Whatever the truth of the legends surrounding Glastonbury, it is, undoubtedly, the jumping off place for a search for King Arthur.  The historic Arthur was a Roman-British warlord who resisted the barbarian invasions as the Roman Empire collapsed.  The dates usually attributed to King Arthur lie between 460 -540 A.D.     

Cadbury Castle is thought to be the actual site of mythic Camelot.  In 1966 archaeologists found artifacts linking this site with the historic Arthur.  Excavations revealed a rich and powerful settlement.  A castle in name only, Cadbury has no moats or turrets.  It was an earthen hill fortress. Curiously enough, Cadbury (Camelot) is now privately owned.  The man who owns Camelot possesses what may be the most beautiful spot in England, where sheep graze sleepily upon rich green hills under an English sun and the only sound is the wind rushing through fields of wildflowers.         

It is possible that the historic Arthur could have been familiar with the legend of Joseph of Aramethea's presence in Britain, and sent followers in search of relics, the whole story being picked up and embellished by later Medieval storytellers into the now well known Quest for the Holy Grail.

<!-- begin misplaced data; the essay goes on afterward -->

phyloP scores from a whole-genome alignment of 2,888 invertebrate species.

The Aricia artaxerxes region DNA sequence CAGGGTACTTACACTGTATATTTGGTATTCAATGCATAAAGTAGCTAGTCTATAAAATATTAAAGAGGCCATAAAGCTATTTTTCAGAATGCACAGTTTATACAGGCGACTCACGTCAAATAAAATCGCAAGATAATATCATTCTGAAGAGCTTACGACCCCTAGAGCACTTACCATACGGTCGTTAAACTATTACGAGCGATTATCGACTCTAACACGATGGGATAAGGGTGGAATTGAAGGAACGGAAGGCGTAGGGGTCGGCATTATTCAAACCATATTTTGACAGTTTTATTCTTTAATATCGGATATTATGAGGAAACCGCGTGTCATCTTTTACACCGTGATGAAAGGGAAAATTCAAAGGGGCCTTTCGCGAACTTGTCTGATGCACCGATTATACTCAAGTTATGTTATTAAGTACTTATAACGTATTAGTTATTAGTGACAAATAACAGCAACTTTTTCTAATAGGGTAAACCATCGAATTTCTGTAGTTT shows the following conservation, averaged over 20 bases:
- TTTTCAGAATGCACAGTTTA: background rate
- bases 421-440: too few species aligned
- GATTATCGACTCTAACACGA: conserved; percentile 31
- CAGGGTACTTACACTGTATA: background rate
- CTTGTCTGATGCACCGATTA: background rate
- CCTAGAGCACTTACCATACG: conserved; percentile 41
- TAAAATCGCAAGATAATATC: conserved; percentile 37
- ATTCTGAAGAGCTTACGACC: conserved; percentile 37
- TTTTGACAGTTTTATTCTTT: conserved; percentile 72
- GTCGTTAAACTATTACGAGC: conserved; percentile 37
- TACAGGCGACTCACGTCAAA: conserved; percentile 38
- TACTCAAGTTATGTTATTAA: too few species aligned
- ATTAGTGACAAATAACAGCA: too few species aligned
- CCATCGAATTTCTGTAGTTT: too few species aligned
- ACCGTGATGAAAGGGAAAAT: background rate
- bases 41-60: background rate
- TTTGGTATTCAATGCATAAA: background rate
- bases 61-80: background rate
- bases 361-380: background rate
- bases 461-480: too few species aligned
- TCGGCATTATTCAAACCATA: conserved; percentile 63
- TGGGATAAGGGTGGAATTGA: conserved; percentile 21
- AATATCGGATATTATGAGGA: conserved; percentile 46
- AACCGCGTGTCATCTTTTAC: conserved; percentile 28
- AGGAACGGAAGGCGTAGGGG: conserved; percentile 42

Cadbury Castle is a thirty minute drive from Glastonbury.  It was to Glastonbury ("the isle of Avalon") that the wounded and dying Arthur was brought.  Legend says that Arthur sleeps inside Glastonbury Tor, until that time England shall need him most.  In 1191, a log coffin was found buried between two stone crosses in the burial ground beside St. Mary's chapel at the foot of Glastonbury Tor.  In the coffin, the monks found the bodies of a tall man and a delicate woman.  A leaden cross beneath the lid told them who there lay buried, "Here lies buried/The famous King/Arthur in the/Isle of Avalon."  Today the tumbled down walls of the abbey evoke thoughts of ruined Camelot.  Eyeless windows look out over Arthur's burial site, which is crossed reverently with red and white carnations.